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Renovated Naval Architecture Building and new Blum Center buildingThe project, seen in this artist's rendering, includes renovations to the Naval Architecture Building (right), a new wing near that structure (left), and plazas and raised connectors to link the complex with other buildings on campus.

Plans to restore historic campus building and provide new Blum Center home move forward

| 09 February 2009

Plans to renovate, expand and seismically upgrade a simple but historically significant, wood-shingled building on the UC Berkeley campus took a major step forward last week, following a University of California Board of Regents review of the design plans and environmental documents on Thursday, Feb. 5. The building will create a home for the Richard C. Blum Center for Developing Economies and house College of Engineering faculty. It will also provide work space for students.

The Blum Center is a multi-disciplinary initiative established to combat poverty that has partnerships with two other UC campuses – Davis and San Francisco. Launched in 2006 through a gift from San Francisco financier, philanthropist and UC Regent Richard Blum, the Blum Center supports faculty research aimed at creating lasting change for the poor around the world. Blum Center innovation teams are working to deliver safe water and sanitation solutions in eight countries; new mobile technologies, infrastructures, and services in many different locations in Africa and Asia; and energy efficient technologies, such as the Berkeley Darfur Stove – a safer, more fuel-efficient cookstove – in developing countries around the world.

While UC Berkeley faculty are developing and adapting cutting-edge technologies and service and social entrepreneurship models to address real-world problems, they are also educating the next generation of leaders in the fight against global poverty. Over 1,000 students have participated in Blum Center-sponsored classes, symposia, and applied research initiatives. The Blum Center's minor in Global Poverty and Practice, one of the most popular minors on campus, draws students from 30 majors and gives them the knowledge and experiences necessary to take action against poverty – by combining coursework in the classroom with experience working directly in developing countries. To date, students have worked in 25 countries around the globe.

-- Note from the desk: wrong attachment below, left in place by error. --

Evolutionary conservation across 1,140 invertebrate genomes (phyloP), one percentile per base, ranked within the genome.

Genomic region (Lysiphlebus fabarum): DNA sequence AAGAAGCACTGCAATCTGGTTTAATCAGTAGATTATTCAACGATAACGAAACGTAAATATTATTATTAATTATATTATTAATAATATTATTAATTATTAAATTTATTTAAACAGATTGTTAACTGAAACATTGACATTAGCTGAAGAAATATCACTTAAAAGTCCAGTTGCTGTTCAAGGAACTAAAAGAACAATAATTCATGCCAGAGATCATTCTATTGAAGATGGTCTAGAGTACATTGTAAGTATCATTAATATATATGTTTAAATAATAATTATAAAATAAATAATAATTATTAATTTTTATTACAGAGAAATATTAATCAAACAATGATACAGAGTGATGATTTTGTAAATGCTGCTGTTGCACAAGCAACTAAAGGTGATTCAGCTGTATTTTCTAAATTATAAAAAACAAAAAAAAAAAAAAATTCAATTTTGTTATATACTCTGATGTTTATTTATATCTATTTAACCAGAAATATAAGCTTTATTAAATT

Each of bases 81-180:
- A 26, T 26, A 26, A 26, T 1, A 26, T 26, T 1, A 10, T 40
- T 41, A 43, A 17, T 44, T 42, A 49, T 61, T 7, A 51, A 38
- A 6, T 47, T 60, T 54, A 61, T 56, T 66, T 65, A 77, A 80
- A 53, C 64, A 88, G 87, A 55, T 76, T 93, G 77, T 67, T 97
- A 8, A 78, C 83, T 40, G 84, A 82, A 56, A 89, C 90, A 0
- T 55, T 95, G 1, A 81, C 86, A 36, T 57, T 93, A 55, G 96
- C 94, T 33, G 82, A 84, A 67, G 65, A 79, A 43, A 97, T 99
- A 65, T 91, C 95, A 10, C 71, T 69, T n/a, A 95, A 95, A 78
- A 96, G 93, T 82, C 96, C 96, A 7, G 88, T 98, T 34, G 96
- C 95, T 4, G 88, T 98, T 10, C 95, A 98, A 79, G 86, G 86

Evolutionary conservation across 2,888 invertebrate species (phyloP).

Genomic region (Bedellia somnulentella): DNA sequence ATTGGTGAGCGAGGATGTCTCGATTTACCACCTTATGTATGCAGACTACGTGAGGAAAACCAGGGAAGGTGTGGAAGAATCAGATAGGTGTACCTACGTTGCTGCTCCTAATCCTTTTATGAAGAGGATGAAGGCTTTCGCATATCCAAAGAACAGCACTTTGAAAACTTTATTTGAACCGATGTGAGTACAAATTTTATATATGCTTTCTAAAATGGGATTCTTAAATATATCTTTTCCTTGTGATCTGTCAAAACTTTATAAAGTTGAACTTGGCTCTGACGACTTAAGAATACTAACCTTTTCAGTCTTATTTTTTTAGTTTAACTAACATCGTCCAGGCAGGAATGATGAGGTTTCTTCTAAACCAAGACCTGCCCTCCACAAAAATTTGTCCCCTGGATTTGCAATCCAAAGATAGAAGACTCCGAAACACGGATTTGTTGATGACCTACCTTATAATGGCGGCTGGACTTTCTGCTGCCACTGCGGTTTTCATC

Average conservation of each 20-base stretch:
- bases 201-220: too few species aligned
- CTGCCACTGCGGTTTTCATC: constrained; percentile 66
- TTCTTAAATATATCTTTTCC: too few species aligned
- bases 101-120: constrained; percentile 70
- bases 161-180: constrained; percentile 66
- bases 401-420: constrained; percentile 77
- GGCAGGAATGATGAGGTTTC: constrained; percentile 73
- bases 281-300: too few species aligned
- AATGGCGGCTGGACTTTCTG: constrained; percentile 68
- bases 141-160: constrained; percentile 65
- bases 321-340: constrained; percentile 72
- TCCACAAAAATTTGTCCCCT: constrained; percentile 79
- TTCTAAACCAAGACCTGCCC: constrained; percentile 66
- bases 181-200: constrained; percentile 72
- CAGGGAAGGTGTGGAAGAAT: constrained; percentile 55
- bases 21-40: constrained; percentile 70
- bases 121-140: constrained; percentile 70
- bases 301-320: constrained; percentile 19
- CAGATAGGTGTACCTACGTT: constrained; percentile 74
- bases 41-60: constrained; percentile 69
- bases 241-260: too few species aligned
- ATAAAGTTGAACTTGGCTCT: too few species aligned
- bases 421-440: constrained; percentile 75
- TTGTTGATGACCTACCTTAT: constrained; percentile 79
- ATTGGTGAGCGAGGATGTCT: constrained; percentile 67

The tremendous growth of the Blum Center over the last two years necessitated the creation of a home for the center. Richard Blum generously offered to finance the restoration of the Naval Architecture Building and the construction of a new wing to provide that home.

The original Naval Architecture Building, built in 1914 and designed by John Galen Howard, is listed on the National Register of Historic Places. It has housed many academic units over the decades, including architecture programs, but currently is not in use by faculty or students.

The new project will respectfully restore the historic building and more than double its square footage (13,000 gross square feet will be added to the 10,918 gross square feet of space in the existing building), while also revitalizing it to meet modern building codes and life safety codes.